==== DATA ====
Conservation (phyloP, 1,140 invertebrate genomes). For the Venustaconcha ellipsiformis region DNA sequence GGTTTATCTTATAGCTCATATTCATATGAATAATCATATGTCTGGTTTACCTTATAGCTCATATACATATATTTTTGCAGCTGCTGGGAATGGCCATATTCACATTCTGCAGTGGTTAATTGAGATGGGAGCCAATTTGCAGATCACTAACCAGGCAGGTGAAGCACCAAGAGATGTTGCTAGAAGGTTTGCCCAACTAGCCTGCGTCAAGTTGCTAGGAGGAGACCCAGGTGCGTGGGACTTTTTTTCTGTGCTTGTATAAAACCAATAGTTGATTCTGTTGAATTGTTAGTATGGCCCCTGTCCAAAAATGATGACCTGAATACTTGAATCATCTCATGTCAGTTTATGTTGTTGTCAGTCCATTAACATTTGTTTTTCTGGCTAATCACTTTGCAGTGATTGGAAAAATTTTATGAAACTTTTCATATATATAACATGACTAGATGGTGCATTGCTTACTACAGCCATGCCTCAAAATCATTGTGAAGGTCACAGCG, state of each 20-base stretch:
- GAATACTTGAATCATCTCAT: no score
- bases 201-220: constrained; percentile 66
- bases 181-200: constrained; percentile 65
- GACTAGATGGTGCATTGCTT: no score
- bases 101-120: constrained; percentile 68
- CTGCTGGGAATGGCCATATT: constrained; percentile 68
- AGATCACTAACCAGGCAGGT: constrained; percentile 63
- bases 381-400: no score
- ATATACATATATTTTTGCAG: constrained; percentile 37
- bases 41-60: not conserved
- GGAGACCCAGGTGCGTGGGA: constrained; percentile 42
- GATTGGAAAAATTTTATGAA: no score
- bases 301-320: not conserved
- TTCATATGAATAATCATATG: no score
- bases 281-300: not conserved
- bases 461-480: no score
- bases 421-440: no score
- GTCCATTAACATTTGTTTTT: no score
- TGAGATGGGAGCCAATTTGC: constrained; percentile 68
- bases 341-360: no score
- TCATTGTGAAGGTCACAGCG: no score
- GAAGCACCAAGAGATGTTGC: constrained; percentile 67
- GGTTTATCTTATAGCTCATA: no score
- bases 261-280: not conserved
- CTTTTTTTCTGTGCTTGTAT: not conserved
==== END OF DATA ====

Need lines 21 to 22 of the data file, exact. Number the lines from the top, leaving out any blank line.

- bases 341-360: no score
- TCATTGTGAAGGTCACAGCG: no score